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Friday, May 12, 2017

“Smart” Snitches

Do you drive a “smart” car or live in a “smart” home? In addition to receiving the benefits of convenience, efficiency, and quantifiable self-awareness, you also happen to be living with a world-class “snitch” who will tell police whenever you end up on the wrong side of the law.   

Consider the fate of James Bates, a Bentonville, Arkansas man charged with murder.  According to police reports, Bates and three associates spent the night drinking and watching football.  The next morning one of the men was dead, floating in the hot tub.  Was it a tragic accident or a murder?  Signs of a struggle led police to suspect Mr. Bates, but police needed a witness.  It turned out they had one – Bates’ smart home.  Bates, its seems lived in a smart home outfitted with an Amazon Echo, a Nest Thermostat, a Honeywell alarm with door monitoring motion sensors, a wireless weather monitoring system, and WeMo devices for remote access lighting. 

The case has received significant news attention because of the possible implications of the technology – what if Amazon’s Echo had overheard potentially incriminating words, “Alexa, how to do dispose of a dead body?” or “Alexa, how to you remove blood stains?”  In addition, Amazon filed a First Amendment motion in opposition to the government’s subpoena requesting the data, an initial legal response that signaled an aggressive privacy and public relations pushback.  

I have been playing around with the idea in a few law review articles, but really the constitutional – Fourth Amendment questions – are quite open.

We know the Fourth Amendment protects “persons, houses, papers, and effects, against unreasonable searches and seizures” and that the Supreme Court has interpreted this language to protect you if you can demonstrate a “reasonable expectation of privacy.” 

So, do you have an expectation of privacy in your smart car?  You drive that smart car on public streets, knowing that each turn is being monitored by a computer connected to a central command.  You even paid extra for it.  Can you claim privacy?  You gave up the information to a third party – Ford or GM via OnStar or 911 Assist – and the service they provide.  And, you are in public.  Should you have any privacy claim against the government watching you in public? 

We know the Supreme Court has expressed caution that long-term direct police monitoring using a GPS device or searching a smartphone both would require a warrant, but with a lawful and narrowly tailored search warrant there may not be much constitutional protection.   The Supreme Court has held in other contexts – like your bank records and phone records – that by giving a third party access to the information you have also given up any expectation of privacy.  The smart thinking is that this “third party doctrine” would apply to your smart car.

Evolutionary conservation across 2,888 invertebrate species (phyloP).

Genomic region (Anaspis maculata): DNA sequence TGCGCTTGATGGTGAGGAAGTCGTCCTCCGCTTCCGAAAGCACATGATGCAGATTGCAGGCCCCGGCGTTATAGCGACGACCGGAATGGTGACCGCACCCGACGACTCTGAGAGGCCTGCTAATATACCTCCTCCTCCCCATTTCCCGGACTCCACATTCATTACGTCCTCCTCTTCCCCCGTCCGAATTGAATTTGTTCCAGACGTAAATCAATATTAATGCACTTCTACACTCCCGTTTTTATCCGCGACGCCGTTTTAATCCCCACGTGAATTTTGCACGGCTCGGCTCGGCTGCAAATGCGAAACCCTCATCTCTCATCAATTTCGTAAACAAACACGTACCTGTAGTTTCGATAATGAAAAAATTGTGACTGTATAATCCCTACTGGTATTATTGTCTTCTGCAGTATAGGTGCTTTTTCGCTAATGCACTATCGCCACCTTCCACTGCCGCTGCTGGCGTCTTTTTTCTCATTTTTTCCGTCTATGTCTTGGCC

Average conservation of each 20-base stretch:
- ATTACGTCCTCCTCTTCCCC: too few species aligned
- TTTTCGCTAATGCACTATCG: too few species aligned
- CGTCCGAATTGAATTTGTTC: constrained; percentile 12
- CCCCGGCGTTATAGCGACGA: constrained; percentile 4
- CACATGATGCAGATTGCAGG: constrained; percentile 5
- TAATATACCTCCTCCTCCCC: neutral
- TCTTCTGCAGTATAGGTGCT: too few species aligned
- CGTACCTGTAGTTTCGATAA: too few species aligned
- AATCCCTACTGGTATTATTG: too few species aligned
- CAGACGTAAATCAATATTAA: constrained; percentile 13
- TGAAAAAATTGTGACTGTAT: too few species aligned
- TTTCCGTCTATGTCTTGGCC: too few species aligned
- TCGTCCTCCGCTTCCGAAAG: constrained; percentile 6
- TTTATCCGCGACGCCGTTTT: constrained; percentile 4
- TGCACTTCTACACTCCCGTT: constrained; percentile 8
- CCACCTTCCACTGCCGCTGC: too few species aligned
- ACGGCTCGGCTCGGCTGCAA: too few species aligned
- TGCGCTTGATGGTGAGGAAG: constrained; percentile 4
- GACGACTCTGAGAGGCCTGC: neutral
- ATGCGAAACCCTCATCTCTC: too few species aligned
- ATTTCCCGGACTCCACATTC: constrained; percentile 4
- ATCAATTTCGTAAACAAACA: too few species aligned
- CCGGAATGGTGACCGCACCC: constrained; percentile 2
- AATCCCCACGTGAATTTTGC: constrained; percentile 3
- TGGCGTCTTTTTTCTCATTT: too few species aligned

More broadly, how should the Fourth Amendment protect smart data emanating from our “persons, houses, papers, and effects”?  This is a puzzle that lawyers (and law professors) are only just beginning to address.   Think about the data from your smart heart monitor which could reveal your heartbeat at the time of the alleged arson, or the smart energy monitor that shows you are growing pot.  Can police intercept this information from the smart data sources collecting it?  Does the Fourth Amendment even apply to data that lives outside our smart devices?  If not, is there any legal protection from police collecting all of our unsecured smart communications? 

I wrote about the idea in a new article “The Smart Fourth Amendment” but welcome thoughts and other ideas. 

These questions will continue to arise as the Internet of Things develops, expands, and eventually takes over our world.   Your data will become the clues for next generation police investigation. You will unknowingly become your own snitch.        

Posted by Andrew Guthrie Ferguson on May 12, 2017 at 07:00 AM | Permalink

Comments

This so nicely dovetails with the earlier discussion about the wrist bands at Disney World. If you operate in the "smart world" you knowingly abandon any hope of privacy. That clam-shell "dumb" (no Android, iOS or Windows) cell phone is looking more attractive every day.

Posted by: Paul | May 12, 2017 2:14:40 PM

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